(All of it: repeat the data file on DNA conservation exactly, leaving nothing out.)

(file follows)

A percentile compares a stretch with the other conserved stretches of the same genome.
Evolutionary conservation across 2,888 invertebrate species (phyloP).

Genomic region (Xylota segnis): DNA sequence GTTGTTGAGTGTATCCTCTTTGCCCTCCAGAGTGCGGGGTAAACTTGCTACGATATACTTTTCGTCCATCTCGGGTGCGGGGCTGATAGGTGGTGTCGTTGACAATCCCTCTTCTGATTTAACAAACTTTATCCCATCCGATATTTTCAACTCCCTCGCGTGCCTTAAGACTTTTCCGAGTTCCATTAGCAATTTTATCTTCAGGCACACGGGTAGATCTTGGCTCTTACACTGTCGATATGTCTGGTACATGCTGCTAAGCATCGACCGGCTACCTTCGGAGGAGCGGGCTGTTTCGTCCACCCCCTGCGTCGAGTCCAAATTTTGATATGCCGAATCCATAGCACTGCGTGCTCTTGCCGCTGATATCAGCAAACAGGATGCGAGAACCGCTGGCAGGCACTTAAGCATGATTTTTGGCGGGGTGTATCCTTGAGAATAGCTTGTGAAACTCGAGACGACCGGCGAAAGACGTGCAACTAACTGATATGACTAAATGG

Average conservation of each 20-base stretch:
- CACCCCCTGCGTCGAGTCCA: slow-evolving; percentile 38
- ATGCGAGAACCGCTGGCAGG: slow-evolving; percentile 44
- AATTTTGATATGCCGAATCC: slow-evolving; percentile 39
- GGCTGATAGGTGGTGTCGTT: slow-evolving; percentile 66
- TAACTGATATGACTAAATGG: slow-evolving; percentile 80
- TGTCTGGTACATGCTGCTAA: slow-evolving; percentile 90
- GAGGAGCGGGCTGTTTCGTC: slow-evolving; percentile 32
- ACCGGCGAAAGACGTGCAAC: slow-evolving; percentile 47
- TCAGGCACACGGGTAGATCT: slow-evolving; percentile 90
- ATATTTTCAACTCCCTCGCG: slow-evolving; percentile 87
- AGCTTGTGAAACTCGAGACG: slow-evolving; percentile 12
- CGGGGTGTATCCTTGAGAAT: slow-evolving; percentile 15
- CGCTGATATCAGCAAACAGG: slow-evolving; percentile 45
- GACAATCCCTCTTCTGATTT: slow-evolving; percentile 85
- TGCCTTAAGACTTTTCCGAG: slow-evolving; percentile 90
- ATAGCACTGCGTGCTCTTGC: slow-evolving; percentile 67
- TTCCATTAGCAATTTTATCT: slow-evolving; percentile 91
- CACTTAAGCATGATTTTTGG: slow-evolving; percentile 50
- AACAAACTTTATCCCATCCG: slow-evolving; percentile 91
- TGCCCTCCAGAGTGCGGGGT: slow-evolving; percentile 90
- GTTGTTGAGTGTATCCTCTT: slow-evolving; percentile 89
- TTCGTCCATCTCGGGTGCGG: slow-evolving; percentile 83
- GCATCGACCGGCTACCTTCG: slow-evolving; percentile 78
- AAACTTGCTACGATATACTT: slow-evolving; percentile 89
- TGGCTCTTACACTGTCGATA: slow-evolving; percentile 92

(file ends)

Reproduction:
A percentile compares a stretch with the other conserved stretches of the same genome.
Evolutionary conservation across 2,888 invertebrate species (phyloP).

Genomic region (Xylota segnis): DNA sequence GTTGTTGAGTGTATCCTCTTTGCCCTCCAGAGTGCGGGGTAAACTTGCTACGATATACTTTTCGTCCATCTCGGGTGCGGGGCTGATAGGTGGTGTCGTTGACAATCCCTCTTCTGATTTAACAAACTTTATCCCATCCGATATTTTCAACTCCCTCGCGTGCCTTAAGACTTTTCCGAGTTCCATTAGCAATTTTATCTTCAGGCACACGGGTAGATCTTGGCTCTTACACTGTCGATATGTCTGGTACATGCTGCTAAGCATCGACCGGCTACCTTCGGAGGAGCGGGCTGTTTCGTCCACCCCCTGCGTCGAGTCCAAATTTTGATATGCCGAATCCATAGCACTGCGTGCTCTTGCCGCTGATATCAGCAAACAGGATGCGAGAACCGCTGGCAGGCACTTAAGCATGATTTTTGGCGGGGTGTATCCTTGAGAATAGCTTGTGAAACTCGAGACGACCGGCGAAAGACGTGCAACTAACTGATATGACTAAATGG

Average conservation of each 20-base stretch:
- CACCCCCTGCGTCGAGTCCA: slow-evolving; percentile 38
- ATGCGAGAACCGCTGGCAGG: slow-evolving; percentile 44
- AATTTTGATATGCCGAATCC: slow-evolving; percentile 39
- GGCTGATAGGTGGTGTCGTT: slow-evolving; percentile 66
- TAACTGATATGACTAAATGG: slow-evolving; percentile 80
- TGTCTGGTACATGCTGCTAA: slow-evolving; percentile 90
- GAGGAGCGGGCTGTTTCGTC: slow-evolving; percentile 32
- ACCGGCGAAAGACGTGCAAC: slow-evolving; percentile 47
- TCAGGCACACGGGTAGATCT: slow-evolving; percentile 90
- ATATTTTCAACTCCCTCGCG: slow-evolving; percentile 87
- AGCTTGTGAAACTCGAGACG: slow-evolving; percentile 12
- CGGGGTGTATCCTTGAGAAT: slow-evolving; percentile 15
- CGCTGATATCAGCAAACAGG: slow-evolving; percentile 45
- GACAATCCCTCTTCTGATTT: slow-evolving; percentile 85
- TGCCTTAAGACTTTTCCGAG: slow-evolving; percentile 90
- ATAGCACTGCGTGCTCTTGC: slow-evolving; percentile 67
- TTCCATTAGCAATTTTATCT: slow-evolving; percentile 91
- CACTTAAGCATGATTTTTGG: slow-evolving; percentile 50
- AACAAACTTTATCCCATCCG: slow-evolving; percentile 91
- TGCCCTCCAGAGTGCGGGGT: slow-evolving; percentile 90
- GTTGTTGAGTGTATCCTCTT: slow-evolving; percentile 89
- TTCGTCCATCTCGGGTGCGG: slow-evolving; percentile 83
- GCATCGACCGGCTACCTTCG: slow-evolving; percentile 78
- AAACTTGCTACGATATACTT: slow-evolving; percentile 89
- TGGCTCTTACACTGTCGATA: slow-evolving; percentile 92